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Lessons Learned from Iraqi Refugees in Jordan

by Carine Allaf, Lecturer, Teachers College, Programs in International Educational Development and Comparative & International Education, Columbia University

A Syrian Kurdish refugee child comes back from school in Domiz refugee camp in Iraqi Kurdistan
A Syrian Kurdish refugee child comes back from school in Domiz refugee camp in Iraqi Kurdistan

As the 18-month uprising in Syria rages on hundreds of thousands of refugees are crossing into neighboring countries of Iraq, Jordan, Lebanon, and Turkey. While the immediate responses have rightly focused on survival needs such as food, water, and health, education must also be addressed as early as possible. The importance of education in crisis situations is gaining momentum on international agendas, with USAID highlighting it as a goal in the 2011-2015 Education Strategy: “Increased equitable access to education in crisis and conflict environments for 15 million learners by 2015.” More recently, at the United Nations General Assembly meeting in New York, UN Secretary General Ban Ki-moon launched his ‘Education First’ initiative underscoring his recent statement that “[e]ducation is key to everything the UN wishes to achieve. It should be the first priority in all member states.”

According to the United Nations Children’s Fund (UNICEF) more than 50 percent of all Syrian refugees in Jordan are children under 18, making education particularly essential in the humanitarian response. The United Nations High Commissioner for Refugees (UNHCR) estimates that more than 85,000 refugees from Syria are already registered in Jordan, with hundreds of thousands more residing in urban areas and roughly 2,000 Syrians continuing to enter Jordan daily. This situation is reminiscent of the 2008 influx of Iraqi refugees into Jordan, from which important lessons can be drawn:

  1. Use education to re-establish normalcy and provide essential services. Children who have experienced trauma benefit from a resumption of their normal behaviors such as going to school. Although Iraqi refugees were not housed in camps and lived amongst the Jordanian population in urban areas, schools were important locations for service delivery, including psychosocial support, school feeding programs, and health screenings. For Syrian refugees in the Zaatari refugee camp in Mafraq, Jordan, the harsh daily conditions of sandstorms, limited food and water, and cramped living conditions differ starkly from their lives in Syria. School can provide a sense of normalcy, help revitalize hope, and at the same time allows other services to be administered. Additionally when children come to school, parents have time to access important services themselves.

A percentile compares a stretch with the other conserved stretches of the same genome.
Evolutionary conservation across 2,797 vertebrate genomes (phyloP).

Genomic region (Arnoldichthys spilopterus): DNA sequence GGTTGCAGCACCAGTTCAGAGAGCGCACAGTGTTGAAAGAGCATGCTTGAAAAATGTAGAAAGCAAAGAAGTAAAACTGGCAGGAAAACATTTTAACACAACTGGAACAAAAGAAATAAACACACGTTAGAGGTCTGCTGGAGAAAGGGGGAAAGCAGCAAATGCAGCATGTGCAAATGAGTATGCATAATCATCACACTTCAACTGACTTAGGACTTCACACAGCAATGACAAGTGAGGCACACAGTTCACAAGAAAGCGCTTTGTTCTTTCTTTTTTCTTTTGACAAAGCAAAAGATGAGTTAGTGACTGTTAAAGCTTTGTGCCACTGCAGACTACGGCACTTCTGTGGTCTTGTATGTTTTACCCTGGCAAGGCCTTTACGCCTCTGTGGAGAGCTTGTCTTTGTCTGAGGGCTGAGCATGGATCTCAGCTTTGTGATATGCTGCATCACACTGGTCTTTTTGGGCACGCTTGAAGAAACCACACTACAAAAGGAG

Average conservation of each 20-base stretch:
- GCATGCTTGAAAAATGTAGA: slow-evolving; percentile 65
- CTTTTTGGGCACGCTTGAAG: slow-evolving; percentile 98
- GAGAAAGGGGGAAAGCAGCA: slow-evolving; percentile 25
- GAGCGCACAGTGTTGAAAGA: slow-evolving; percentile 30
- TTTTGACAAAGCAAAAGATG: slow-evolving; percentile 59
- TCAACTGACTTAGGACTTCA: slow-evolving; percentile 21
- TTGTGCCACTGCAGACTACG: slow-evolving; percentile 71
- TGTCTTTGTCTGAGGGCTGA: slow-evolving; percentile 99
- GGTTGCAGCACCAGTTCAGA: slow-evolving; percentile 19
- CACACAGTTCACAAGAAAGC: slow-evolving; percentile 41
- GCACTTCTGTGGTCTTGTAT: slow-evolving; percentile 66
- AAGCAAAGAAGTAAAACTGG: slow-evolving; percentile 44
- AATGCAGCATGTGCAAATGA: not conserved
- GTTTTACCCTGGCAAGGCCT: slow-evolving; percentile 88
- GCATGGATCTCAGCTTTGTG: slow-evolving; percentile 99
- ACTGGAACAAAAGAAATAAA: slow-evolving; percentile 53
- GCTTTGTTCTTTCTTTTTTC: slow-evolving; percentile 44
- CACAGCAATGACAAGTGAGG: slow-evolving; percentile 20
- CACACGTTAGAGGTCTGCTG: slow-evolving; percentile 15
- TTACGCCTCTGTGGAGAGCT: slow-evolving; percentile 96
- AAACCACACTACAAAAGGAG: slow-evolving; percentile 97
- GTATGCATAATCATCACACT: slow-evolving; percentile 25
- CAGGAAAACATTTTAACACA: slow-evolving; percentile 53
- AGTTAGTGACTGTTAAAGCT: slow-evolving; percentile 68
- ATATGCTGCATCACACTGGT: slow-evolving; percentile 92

2. Do not let support inadvertently breed resentment and violence. As the numbers of Iraqi refugees increased in Jordan, so did the attention and the amount of funding targeting Iraqi beneficiaries. When NGOs pursued aid money to target and support Iraqi refugees, they sidelined vulnerable Jordanians and stretched Jordan’s already limited resources, creating a backlash of resentment and even violence against Iraqi children. With the Syrian refugees, donors need to prioritize the improvement of conditions for all those in Jordan, not a select target population simply to satisfy a beneficiary count. Furthermore, schooling must work to address differences and promote tolerance not only amongst refugees, curbing the impetus to seek redress, but also between the host community and the refugees as a means to decreasing the potential of resentment and violence.
  3. Plan for the long term. The violence in Syria will end one day. What can be done today to contribute to a cohesive and peaceful future Syria? As education programs are established in Jordan, both in and outside of the Zaatari refugee camp, plans must be made for how refugees will use the knowledge, skills, and ideally credentials provided by schooling after the violence subsides. In my research in Jordan, Iraqis continuously asked, “education for what?” It is imperative to coordinate with other education providers (government and NGOs) in Jordan and, when possible, with education officials from Syria to ensure that the education that Syrians are receiving will be accredited and certified once those refugees leave Jordan.

The magnitude of the Syrian refugee flow is staggering, and the needs of these refugees are immense. Governments, humanitarian actors and donors should all draw from the recent experience with Iraqi refugees in Jordan to improve educational and life opportunities for Syrian refugees and not only prioritize education in rhetoric but more importantly, in practice.

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